Italy looks to combat disinformation by setting up a new national agency

Rome: We missed this earlier: The Italian senator Enrico Borghi tabled a bill to create a national agency against disinformation on March 28, according to a report by Decode39. This bill seeks to safeguard Italy from influence operations, such as the misinformation emerging from Russia. Borghi stated that the latest report from the country’s intelligence agency highlighted how Russia continues to pursue a strategy of disinformation in Europe to undermine citizens’ trust in institutions. The agency will work alongside Italy’s intelligence agency and communications authority to monitor information, identify disinformation operations, and provide tools to counter them.

Why it matters: Borghi’s proposal for a disinformation agency, suggests a trend where governments across the world are trying to set up their own agencies/ bodies to fact-check information. While the intent behind these agencies may be well-meaning, their establishment raises valid concerns about the potential for government overreach and censorship. When the government itself becomes the arbiter of truth, it poses a risk to the principles of free speech and a free press. There is a legitimate question of who will hold these agencies accountable and ensure that they do not abuse their power or engage in selective fact-checking that favors the government’s narrative.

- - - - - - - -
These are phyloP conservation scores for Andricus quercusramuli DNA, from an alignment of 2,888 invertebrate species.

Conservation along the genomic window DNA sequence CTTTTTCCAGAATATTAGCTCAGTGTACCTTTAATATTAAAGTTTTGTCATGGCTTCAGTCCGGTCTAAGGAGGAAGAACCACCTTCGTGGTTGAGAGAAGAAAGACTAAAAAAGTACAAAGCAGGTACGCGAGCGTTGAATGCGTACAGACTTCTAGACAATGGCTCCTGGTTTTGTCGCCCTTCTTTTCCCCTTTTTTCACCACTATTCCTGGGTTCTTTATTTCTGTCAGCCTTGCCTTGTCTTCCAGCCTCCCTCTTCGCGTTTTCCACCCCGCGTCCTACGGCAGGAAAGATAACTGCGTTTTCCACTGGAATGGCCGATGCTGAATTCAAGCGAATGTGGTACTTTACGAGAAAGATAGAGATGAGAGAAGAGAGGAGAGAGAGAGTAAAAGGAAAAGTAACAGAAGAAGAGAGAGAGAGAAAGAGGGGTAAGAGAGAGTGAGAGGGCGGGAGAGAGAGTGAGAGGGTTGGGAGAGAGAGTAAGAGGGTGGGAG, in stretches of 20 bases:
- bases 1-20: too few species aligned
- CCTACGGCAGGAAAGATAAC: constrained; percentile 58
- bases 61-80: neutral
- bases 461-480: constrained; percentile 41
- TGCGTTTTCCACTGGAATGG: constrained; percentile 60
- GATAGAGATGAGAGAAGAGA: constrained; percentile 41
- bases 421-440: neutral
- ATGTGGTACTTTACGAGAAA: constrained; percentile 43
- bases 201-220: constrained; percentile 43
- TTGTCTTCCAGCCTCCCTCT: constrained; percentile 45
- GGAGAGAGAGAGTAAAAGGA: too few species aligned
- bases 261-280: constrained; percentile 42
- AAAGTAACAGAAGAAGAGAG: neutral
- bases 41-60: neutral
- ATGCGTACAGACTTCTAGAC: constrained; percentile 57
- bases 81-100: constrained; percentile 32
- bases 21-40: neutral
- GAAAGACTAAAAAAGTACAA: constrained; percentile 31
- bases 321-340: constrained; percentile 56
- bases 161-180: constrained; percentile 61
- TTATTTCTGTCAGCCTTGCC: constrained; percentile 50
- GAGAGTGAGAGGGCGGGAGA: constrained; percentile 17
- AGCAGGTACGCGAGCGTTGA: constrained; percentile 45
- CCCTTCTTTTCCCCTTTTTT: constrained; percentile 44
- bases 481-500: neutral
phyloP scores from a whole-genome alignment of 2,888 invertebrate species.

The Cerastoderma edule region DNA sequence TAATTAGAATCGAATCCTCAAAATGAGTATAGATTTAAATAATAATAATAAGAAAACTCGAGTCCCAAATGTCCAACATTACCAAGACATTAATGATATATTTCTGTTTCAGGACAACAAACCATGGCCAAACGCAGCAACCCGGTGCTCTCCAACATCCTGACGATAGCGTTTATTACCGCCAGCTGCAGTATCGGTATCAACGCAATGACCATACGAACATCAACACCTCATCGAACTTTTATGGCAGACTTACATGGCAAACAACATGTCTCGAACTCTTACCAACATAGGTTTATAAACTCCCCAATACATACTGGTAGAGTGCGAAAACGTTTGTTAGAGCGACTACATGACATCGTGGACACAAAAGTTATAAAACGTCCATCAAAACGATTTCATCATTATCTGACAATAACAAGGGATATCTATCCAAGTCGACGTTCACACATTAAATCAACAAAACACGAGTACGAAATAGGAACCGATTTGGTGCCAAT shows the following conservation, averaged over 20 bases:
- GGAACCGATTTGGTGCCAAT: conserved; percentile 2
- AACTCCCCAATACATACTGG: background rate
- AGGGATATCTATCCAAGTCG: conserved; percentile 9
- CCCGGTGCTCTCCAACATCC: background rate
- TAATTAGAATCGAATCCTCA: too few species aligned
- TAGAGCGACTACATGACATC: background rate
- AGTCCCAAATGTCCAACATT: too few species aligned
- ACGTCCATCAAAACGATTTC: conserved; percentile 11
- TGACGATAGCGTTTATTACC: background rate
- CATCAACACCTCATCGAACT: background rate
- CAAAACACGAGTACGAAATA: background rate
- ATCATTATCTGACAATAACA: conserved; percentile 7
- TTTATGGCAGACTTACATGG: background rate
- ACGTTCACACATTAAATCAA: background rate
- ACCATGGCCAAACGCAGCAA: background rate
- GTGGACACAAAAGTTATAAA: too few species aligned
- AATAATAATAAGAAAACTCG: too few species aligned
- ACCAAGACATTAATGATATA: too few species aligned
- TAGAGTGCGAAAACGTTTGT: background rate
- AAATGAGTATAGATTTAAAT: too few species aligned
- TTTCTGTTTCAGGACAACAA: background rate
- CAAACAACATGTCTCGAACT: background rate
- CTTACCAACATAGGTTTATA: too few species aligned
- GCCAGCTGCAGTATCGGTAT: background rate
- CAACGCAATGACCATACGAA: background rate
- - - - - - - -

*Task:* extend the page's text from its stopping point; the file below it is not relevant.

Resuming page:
Global context on fact-checking: Similar to Borgi’s proposal, India’s Ministry of Electronics and Information Technology (MeitY) notified the Fact Check Unit (FCU) under the Press Information Bureau (PIB) on March 20, 2024. With this, the social media intermediaries will have to take down any content that is labeled as “fake” or “false” by the government. While this fact-check unit has been currently stayed by the Supreme Court, it has previously been criticized for its impact on the freedom of speech.

Besides India, Singapore is yet another nation to attempt to fact-check information. The Protection from Online Falsehoods and Manipulation Act 2019, empowered an official to deem information, diminishing public information as false and order either its removal or correction. This law has been criticized for its use against members of the opposition, NGOs (non-governmental organizations), and activists. In February this year, the law was used against an opposition leader for his comments about the Singaporean government’s public housing policies. It required him to correct the video he posted about the policies.